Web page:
NPS photo

1. At The Water’s Edge
The Buffalo River teems with life. Investigate this habitat through first-hand exploration. The plentiful macroinvertebrates found in the underwater world reveal the quality of the water found within their environment. Students can use this knowledge in other streams they might explore.

2. Collier Homestead Tour (This program is wheelchair accessible, although assistance is required.)

Change came slow to the rugged Ozark Mountains. A tour of the Collier house and grounds -- one of the last places to be homesteaded in the Buffalo River Valley -- gives students insights to the things they have in common with their ancestors. (This program can be modified to include an extra mile of hiking. The trail is not an accessible trail.)

 
color photo of children in the space under a bluff where native people would shelter
Five students in bluff shelter known as Indian Rockhouse. Archeological evidence found here indicates this area was used by native people as they traveled through the Buffalo River area.

NPS photo

Lower River (Buffalo Point) Yellville/Flippin area

1. At The Water’s Edge
The Buffalo River teems with life. Investigate this habitat through first-hand exploration. The plentiful macroinvertebrates found in the underwater world reveal the quality of the water found within their environment. Students can use this knowledge in other streams they might explore.

2. Overlook Hike

The Ozarks have been called a biological crossroads, where species from the north mingle with those from the south and the southwest. On this hike, overlooking the river valley, students explore different environments and meet some of these interesting inhabitants.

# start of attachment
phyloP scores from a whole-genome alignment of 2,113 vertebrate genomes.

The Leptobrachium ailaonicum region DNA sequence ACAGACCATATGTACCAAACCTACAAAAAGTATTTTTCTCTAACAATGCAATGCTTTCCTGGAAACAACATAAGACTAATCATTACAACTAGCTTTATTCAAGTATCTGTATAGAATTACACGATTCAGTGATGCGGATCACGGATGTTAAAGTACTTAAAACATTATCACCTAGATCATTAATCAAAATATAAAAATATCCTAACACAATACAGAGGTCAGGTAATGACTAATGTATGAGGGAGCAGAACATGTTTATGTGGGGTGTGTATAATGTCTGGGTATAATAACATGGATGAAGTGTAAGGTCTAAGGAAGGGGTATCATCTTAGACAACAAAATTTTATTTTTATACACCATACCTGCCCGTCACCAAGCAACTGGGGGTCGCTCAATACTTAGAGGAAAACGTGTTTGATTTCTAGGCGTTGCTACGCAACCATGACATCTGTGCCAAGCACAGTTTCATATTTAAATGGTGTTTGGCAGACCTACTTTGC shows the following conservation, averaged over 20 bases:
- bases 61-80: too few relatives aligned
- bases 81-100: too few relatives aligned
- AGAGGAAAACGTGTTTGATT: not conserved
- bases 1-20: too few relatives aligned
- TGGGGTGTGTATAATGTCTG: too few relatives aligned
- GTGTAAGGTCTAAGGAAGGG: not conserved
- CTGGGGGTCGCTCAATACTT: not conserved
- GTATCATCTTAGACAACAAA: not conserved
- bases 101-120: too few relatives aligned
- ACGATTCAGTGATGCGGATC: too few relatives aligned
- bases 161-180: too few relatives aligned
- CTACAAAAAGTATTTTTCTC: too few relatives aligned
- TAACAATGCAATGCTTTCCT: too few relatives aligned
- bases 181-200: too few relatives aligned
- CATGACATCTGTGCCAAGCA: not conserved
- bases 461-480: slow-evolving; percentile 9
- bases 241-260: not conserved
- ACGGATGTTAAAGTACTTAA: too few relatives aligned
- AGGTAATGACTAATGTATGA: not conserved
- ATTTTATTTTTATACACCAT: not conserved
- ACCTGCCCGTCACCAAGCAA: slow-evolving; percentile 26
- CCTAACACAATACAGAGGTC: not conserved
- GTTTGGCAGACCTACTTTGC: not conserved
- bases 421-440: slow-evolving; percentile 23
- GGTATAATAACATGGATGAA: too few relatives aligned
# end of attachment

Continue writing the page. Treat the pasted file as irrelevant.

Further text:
3. The Indian Rockhouse

(This program requires a minimum of four hours to complete. If selected, it will be the only activity available for the day.)

A moderately strenuous 3.5 -mile hike to this massive bluff shelter gives the students an opportunity for an in-depth look at the Ozark environment and how humans have used the plants, animals and physical features of this land to survive. The group will hike to the Rockhouse, rest and eat lunch, and then return to the trailhead.


Lower River (Rush) Yellville/Flippin area

(Due to road conditions, this program is not recommended for schools travelling in busses larger than the standard school bus.)

1. At The Water’s Edge
The Buffalo River teems with life. Investigate this habitat through first-hand exploration. The plentiful macroinvertebrates found in the underwater world reveal the quality of the water found within their environment. Students can use this knowledge in other streams they might explore.

2. Rush, The Ghost Town

Rush was once the largest town in northern Arkansas. Today it stands deserted, but can still tell a story of its boom days as a zinc mining center. Students explore the remains of Rush on a short hike in the Morning Star area to learn about the "town that zinc built."

Last updated: December 11, 2017

Contact the Park

Mailing Address:

402 N. Walnut Street
Suite 136

Harrison, AR 72601

Phone:

(870) 439-2502